Sleep—usually not enough of it—is often both cause and effect of what ails us. From the common cold to heart disease, obesity, and cognitive disorders, sleep can be a significant factor in who gets sick and who doesn’t and how quickly we recover. And it doesn’t stop at the cellular level. Adequate sleep has huge implications for everything from air travel to nursing care to long-distance trucking. But how does sleep affect your performance? Is there a link between pain and slumber? Can you be just a little bit asleep? Two of the world’s leading sleep researchers are changing the way we think about sleep.
Featuring: Gregory Belenky, M.D.
Gregory Belenky is a research professor at Washington State University Spokane, where he launched the Sleep and Performance Research Center—the first focus area of the Spokane Alliance for Medical Research. Dr. Belenky’s research ranges from basic to applied and includes sleep, sleep deprivation and continuous operations; combat stress reactions and post-traumatic stress disorder; and the neurobiology of human behavior and adaptation. His work has been funded by the Department of Defense, the Department of Transportation, the Department of Labor, and several other sources. Before coming to WSU Spokane, Dr. Belenky held the rank of Colonel in the U.S. Army Medical Corps, and served as Director of the Division of Neuroscience at the Walter Reed Army Institute of Research (WRAIR). Dr. Belenky pioneered the development of non-invasive ambulatory sleep/wake monitoring techniques and Palm OS-based performance tests such as the Palm Pilot psychomotor vigilance task, for the first time making possible studies of sleep and performance in normal and clinical populations going about their daily lives. He holds several patents on the Sleep Watch actigraph. It is the core of the U.S. Army’s developing Sleep Management System, a tool to enable commanders to effectively manage sleep to sustain performance in the operational environment.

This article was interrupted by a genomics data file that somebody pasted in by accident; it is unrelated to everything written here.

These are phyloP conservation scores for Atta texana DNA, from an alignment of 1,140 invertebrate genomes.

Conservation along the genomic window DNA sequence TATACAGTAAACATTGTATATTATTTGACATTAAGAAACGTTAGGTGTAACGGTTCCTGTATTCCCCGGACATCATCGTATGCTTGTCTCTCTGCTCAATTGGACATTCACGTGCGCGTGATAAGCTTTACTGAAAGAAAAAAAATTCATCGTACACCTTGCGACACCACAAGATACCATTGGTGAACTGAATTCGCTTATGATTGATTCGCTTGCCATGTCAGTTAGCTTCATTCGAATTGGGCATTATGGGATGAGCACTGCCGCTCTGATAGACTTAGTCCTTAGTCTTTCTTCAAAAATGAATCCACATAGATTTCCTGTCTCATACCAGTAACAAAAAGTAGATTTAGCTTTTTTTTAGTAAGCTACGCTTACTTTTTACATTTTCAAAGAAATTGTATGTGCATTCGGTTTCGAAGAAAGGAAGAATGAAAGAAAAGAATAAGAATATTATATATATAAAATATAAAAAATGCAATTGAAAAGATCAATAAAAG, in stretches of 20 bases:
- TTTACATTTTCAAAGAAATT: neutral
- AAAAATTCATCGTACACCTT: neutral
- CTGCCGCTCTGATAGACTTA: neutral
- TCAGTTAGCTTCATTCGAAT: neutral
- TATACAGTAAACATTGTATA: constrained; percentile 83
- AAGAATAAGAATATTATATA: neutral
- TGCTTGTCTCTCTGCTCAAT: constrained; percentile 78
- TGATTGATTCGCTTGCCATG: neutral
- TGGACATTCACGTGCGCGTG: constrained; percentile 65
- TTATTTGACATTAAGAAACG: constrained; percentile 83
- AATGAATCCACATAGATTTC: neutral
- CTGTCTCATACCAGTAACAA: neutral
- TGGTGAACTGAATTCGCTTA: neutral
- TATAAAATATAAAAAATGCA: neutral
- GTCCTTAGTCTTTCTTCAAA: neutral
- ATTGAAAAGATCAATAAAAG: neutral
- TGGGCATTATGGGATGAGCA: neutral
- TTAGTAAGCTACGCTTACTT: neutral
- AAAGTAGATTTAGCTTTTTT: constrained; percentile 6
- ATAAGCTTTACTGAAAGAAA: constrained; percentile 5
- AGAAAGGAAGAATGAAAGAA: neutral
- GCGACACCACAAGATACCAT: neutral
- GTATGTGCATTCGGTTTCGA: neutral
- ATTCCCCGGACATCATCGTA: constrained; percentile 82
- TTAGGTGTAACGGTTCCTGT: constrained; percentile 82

Featuring: James M. Krueger, Ph.D.
James M. Krueger, Ph.D., a professor of neuroscience at Washington State University, is an expert on the biochemical regulation of sleep, the relationships between sleep and infectious disease, and how the brain is organized to produce sleep. In 2006 he was presented with the Distinguished Scientist Award by the Sleep Research Society, the highest award presented by the society.
Dr. Krueger earned his postdoctoral degree from the University of Pennsylvania, a Doctorem Medicinae Honoris Causa from the University of Szeged, and an undergraduate degree from the University of Wisconsin. Dr. Krueger also completed postdoctoral studies with John Pappenheimer at Harvard Medical School. In addition to his present position, he has held faculty positions at the University of Health Sciences/Chicago Medical School and the University of Tennessee Medical School.
His awards include a Javits Neuroscience Investigator Award from the National Institutes of Health/National Institute of Neurological Disorders and Stroke, the Sahlin Faculty Excellence Award for Research at Washington State University, the Board of Trustees Research Award at the Chicago Medical School, and an honorary award from Tokyo Medical and Dental University.